By Ian Randall For Mailonline
Published: 06:00 BST, 1 May 2020 | Updated: 14:43 BST, 1 May 2020
Around two thirds of pavements in London are not wide enough for people to keep two metres apart in adherence with government social distancing guidelines.
Researchers from University College London used Ordnance Survey data to analyse the provision for pedestrians of every street in Greater London.
They found that only 36 per cent of streets had pavements that were at least 3 metres wide — the minimum needed for people to be able to keep their distance.
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Two thirds of pavements in London are not wide enough for people to keep two metres apart in adherence with government social distancing guidelines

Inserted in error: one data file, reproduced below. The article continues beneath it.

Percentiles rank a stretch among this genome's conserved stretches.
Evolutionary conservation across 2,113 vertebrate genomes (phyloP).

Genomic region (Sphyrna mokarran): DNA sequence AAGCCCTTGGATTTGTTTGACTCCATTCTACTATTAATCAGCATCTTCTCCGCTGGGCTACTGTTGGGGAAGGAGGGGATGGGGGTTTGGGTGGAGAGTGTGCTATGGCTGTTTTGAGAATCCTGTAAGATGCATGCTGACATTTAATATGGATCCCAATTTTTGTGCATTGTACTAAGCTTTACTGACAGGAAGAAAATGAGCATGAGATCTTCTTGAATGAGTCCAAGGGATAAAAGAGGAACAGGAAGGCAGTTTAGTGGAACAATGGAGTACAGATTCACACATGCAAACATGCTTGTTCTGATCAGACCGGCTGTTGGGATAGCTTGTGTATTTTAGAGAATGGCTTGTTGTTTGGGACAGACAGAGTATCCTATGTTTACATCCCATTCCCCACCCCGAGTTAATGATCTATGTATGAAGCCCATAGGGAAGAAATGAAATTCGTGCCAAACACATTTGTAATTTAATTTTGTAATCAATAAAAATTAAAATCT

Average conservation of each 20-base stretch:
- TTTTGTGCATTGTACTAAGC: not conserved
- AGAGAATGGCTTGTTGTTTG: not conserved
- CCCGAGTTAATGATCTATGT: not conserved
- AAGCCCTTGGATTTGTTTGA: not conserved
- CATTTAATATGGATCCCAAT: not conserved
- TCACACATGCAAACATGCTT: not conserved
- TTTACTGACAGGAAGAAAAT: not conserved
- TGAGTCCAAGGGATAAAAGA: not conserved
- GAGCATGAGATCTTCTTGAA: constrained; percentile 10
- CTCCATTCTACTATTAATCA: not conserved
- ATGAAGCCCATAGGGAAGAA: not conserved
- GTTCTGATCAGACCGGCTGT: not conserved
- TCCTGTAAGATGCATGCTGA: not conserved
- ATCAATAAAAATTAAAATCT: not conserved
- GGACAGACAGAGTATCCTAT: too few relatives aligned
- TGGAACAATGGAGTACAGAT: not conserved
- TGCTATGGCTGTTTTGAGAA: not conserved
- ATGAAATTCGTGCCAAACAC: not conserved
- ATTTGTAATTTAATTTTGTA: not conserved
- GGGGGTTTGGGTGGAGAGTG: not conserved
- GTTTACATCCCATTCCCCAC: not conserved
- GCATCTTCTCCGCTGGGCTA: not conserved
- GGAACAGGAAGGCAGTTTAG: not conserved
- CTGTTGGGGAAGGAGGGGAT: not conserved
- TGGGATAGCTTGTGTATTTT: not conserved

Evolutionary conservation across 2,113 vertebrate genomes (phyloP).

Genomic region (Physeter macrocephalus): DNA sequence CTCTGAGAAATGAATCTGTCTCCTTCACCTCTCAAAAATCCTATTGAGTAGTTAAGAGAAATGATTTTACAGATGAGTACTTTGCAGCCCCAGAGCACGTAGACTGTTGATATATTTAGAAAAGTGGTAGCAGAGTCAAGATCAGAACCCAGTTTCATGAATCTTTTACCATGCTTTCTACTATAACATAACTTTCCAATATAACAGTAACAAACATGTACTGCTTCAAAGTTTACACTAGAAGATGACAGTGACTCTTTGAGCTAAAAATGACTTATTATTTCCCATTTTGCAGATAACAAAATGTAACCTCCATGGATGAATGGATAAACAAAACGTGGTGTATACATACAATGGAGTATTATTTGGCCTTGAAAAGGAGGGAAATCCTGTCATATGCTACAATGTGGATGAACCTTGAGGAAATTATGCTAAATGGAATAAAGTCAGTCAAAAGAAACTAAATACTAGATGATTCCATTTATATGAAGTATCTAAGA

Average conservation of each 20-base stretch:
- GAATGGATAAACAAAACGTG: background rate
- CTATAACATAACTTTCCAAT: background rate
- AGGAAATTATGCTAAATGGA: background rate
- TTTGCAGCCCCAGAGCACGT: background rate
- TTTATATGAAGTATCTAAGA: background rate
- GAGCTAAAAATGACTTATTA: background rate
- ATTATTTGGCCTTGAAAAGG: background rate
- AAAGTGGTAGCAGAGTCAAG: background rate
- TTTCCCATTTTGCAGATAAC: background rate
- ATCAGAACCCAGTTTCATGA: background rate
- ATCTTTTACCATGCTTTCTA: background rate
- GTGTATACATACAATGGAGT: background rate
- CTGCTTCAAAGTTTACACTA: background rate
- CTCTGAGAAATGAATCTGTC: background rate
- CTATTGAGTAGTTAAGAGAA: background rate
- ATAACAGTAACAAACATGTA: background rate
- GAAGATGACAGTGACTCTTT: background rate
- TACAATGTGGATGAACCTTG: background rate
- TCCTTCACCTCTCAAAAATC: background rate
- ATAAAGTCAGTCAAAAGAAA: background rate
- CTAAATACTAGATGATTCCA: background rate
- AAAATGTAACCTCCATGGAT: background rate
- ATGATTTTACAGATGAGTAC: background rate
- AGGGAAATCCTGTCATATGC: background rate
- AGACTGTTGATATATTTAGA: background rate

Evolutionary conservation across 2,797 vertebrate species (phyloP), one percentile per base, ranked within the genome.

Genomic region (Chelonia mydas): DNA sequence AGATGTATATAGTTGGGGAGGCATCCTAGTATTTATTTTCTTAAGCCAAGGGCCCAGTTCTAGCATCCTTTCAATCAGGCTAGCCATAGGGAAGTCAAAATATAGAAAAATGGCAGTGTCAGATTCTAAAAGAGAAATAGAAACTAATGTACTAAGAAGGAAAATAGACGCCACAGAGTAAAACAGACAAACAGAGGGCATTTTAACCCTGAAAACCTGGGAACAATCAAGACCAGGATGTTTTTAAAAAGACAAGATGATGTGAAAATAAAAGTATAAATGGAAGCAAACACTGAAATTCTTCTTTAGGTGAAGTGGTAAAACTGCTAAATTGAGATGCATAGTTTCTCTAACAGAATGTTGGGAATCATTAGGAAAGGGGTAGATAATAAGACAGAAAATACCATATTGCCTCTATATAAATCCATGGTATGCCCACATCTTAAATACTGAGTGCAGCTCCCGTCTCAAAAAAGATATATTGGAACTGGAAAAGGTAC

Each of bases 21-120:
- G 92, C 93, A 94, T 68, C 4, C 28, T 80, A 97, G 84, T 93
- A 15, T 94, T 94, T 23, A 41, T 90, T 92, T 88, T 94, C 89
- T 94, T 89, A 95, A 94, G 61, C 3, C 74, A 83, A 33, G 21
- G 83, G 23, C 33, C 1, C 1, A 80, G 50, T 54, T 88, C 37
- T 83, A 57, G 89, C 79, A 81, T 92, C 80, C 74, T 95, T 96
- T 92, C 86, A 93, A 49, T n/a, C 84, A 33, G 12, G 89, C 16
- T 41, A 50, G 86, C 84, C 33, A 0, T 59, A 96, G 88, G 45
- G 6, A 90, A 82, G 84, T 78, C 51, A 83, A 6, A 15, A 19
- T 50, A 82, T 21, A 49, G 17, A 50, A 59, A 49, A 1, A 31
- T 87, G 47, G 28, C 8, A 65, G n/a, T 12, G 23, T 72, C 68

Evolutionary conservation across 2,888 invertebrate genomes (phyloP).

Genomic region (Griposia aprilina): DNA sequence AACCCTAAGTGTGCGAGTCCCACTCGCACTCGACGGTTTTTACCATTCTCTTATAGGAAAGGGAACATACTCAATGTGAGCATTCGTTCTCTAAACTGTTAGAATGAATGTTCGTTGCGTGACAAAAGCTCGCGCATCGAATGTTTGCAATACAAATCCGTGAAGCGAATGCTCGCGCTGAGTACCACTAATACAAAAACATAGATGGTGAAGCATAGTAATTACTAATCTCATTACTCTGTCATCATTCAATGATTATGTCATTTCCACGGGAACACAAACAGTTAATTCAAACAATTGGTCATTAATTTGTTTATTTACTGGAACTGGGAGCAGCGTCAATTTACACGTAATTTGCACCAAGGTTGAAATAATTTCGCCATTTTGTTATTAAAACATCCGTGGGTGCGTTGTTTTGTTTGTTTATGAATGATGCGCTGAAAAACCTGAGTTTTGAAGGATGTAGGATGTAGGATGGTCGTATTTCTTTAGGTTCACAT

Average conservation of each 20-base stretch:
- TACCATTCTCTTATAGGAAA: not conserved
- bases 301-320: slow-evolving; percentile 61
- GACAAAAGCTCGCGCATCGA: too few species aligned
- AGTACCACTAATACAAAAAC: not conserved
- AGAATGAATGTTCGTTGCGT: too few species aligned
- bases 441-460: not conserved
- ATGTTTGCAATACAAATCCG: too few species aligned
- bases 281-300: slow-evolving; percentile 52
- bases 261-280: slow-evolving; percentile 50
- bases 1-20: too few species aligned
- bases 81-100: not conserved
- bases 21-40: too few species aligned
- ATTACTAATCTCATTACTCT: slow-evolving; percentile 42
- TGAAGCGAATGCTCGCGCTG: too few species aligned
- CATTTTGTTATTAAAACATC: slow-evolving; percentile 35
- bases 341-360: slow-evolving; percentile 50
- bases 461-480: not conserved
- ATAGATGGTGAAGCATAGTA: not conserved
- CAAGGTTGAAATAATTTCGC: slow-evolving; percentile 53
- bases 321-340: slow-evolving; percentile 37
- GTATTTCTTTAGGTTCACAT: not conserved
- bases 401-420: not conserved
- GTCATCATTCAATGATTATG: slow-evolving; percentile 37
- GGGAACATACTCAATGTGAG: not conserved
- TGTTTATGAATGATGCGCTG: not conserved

'Most streets in London have pavements which are just over two metres wide,' said paper author Ashley Dhanani of University College London.
'This is not enough room for people to pass each other and leave two metres’ distance between them, especially with obstacles such as bins, trees and lampposts.'
'While some may opt to walk in the road, this is not possible for people with pushchairs or with mobility impairments.'
Of all the London boroughs, the City of London had the highest percentage of streets with non-road spaces — like pavements or grass verges — on either side that totalled six metres across, coming in at 51 per cent.